For the first time in three decades the rate of incarceration for black men has slowed down. Under new policies ushered in by Democrat and Republican governors in numerous states and federal policy supported by Barack Obama, we are beginning to see that there is another way to attack our drug problem in America.  We can end the “War on Drugs” by first treating drug addiction as a health issue and not a criminal one.  Rehabilitation should be the first, second and third option before we even think about a prison cell.  We need to eradicate mandatory minimum sentencing, invest in re-entry programs in order to reduce the recidivism rate, expand prevention programs, end “zero tolerance” policies in school that adversely affect black children, immediately decriminalize low level amounts of marijuana possession (ultimately legalizing it) and create alternatives to curb gang violence.  As we close prisons across this country, we can replace those jobs with new “green” energy jobs, which was part of the President’s original climate bill.  No longer should we warehouse the black people of our nation in cement boxes far away from their homes, for they have suffered for far too long, and their shackles must be freed!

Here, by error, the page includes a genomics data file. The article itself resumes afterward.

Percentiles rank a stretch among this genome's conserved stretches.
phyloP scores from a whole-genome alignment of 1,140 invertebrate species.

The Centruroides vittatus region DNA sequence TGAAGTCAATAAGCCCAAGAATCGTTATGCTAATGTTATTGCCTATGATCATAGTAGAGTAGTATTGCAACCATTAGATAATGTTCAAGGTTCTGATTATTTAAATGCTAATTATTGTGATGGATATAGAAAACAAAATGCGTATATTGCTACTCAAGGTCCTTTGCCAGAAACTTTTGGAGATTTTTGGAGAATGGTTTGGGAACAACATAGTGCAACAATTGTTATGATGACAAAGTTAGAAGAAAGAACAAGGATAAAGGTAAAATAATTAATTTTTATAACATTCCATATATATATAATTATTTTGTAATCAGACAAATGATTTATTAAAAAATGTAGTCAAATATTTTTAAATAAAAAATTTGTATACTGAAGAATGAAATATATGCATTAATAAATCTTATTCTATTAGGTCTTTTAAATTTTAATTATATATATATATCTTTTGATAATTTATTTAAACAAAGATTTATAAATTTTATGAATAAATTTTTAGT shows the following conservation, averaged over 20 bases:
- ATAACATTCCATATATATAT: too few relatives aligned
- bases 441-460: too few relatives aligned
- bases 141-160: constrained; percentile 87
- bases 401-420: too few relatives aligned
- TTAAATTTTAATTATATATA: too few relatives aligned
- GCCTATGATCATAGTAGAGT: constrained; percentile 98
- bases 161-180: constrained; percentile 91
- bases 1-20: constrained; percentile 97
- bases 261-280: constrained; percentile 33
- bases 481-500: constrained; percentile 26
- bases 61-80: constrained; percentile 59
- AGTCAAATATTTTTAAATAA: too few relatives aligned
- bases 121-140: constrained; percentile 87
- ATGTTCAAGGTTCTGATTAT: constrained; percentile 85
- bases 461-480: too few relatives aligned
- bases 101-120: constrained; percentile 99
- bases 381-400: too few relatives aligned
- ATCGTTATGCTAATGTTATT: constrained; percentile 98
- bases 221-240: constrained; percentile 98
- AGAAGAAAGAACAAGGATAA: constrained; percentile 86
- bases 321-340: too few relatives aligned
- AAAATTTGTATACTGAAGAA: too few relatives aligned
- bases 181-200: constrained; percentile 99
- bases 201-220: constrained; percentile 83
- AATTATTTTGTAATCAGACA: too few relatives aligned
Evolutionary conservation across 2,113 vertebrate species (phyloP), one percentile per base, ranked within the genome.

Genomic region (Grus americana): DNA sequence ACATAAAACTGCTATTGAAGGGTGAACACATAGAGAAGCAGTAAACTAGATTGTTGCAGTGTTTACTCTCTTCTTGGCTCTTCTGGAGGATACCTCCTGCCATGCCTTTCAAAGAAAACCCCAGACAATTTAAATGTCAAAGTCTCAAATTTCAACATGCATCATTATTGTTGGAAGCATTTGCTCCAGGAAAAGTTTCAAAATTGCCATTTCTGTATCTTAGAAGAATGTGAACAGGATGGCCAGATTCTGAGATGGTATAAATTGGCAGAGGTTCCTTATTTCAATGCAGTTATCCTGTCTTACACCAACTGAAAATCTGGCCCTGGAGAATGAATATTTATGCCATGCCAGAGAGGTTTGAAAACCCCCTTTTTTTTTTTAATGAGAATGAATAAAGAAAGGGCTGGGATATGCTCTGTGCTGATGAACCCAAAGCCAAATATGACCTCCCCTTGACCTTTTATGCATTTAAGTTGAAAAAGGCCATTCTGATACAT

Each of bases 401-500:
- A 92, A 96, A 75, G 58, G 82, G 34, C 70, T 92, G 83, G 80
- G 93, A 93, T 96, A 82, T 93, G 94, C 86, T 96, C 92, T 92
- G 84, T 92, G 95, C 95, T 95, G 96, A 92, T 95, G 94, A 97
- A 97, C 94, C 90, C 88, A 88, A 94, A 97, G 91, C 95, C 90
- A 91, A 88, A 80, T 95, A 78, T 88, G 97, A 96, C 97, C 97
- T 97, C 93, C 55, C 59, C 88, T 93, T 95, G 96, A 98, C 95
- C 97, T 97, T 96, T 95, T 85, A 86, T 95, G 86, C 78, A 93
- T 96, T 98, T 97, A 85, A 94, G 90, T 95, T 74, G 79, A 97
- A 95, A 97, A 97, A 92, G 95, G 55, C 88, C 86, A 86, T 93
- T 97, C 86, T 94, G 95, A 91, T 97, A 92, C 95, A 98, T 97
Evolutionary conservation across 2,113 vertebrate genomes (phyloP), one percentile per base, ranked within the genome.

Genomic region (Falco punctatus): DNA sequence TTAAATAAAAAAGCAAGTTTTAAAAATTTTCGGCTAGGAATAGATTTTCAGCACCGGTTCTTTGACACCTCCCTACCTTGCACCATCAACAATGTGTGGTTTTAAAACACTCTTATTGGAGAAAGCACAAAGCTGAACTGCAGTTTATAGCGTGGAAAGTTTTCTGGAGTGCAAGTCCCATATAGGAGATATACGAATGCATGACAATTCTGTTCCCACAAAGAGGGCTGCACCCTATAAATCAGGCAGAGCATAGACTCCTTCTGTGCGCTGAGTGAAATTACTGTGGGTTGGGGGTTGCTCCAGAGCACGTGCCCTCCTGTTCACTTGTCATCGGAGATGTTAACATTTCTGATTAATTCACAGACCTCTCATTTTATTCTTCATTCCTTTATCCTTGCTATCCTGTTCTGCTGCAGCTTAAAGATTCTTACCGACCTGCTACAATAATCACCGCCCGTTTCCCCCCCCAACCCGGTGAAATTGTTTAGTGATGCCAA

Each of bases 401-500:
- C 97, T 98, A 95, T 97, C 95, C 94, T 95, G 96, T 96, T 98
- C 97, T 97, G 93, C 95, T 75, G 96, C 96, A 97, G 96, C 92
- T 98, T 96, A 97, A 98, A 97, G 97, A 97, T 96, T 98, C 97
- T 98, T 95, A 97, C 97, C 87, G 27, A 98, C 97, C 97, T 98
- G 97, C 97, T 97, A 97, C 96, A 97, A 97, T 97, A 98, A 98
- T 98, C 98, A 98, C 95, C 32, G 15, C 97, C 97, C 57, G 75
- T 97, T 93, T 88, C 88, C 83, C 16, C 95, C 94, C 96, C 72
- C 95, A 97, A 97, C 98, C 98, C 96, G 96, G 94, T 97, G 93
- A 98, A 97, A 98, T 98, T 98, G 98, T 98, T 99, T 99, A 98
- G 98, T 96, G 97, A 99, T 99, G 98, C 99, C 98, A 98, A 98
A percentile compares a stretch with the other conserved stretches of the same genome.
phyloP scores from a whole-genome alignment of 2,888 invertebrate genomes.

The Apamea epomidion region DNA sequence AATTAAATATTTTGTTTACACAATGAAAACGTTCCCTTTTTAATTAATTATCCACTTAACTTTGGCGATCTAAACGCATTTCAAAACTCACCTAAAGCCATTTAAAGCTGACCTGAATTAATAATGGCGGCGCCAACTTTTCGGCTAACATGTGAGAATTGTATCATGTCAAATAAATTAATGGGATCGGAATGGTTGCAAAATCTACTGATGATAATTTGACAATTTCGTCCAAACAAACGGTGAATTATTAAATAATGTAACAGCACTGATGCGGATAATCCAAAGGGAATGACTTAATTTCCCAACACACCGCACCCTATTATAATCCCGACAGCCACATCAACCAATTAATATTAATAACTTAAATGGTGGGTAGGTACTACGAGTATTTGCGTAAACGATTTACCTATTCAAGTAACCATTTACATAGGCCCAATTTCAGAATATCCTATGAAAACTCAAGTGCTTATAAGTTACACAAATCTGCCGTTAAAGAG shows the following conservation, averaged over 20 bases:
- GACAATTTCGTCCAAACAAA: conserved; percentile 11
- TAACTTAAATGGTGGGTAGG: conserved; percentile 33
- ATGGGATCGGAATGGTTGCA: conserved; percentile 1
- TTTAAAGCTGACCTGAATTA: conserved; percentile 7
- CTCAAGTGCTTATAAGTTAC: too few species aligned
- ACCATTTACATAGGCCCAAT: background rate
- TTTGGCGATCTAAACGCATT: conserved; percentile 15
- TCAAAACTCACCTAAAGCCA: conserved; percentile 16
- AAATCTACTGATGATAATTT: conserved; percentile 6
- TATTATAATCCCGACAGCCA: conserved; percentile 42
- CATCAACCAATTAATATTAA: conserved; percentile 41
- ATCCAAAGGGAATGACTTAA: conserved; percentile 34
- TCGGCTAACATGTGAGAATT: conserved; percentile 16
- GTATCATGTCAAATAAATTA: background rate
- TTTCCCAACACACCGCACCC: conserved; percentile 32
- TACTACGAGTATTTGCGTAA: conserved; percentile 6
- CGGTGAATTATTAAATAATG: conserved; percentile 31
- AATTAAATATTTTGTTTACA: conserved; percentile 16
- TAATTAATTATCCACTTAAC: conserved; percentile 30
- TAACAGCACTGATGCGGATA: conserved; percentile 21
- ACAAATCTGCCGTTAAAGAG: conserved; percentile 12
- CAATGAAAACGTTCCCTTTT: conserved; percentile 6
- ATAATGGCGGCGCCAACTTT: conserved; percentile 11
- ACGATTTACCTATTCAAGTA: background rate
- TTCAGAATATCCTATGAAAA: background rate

-Michael Skolnik

Michael Skolnik is the Editor-In-Chief of and the political director to Russell Simmons. Prior to this, Michael was an award-winning filmmaker. Follow him on twitter @MichaelSkolnik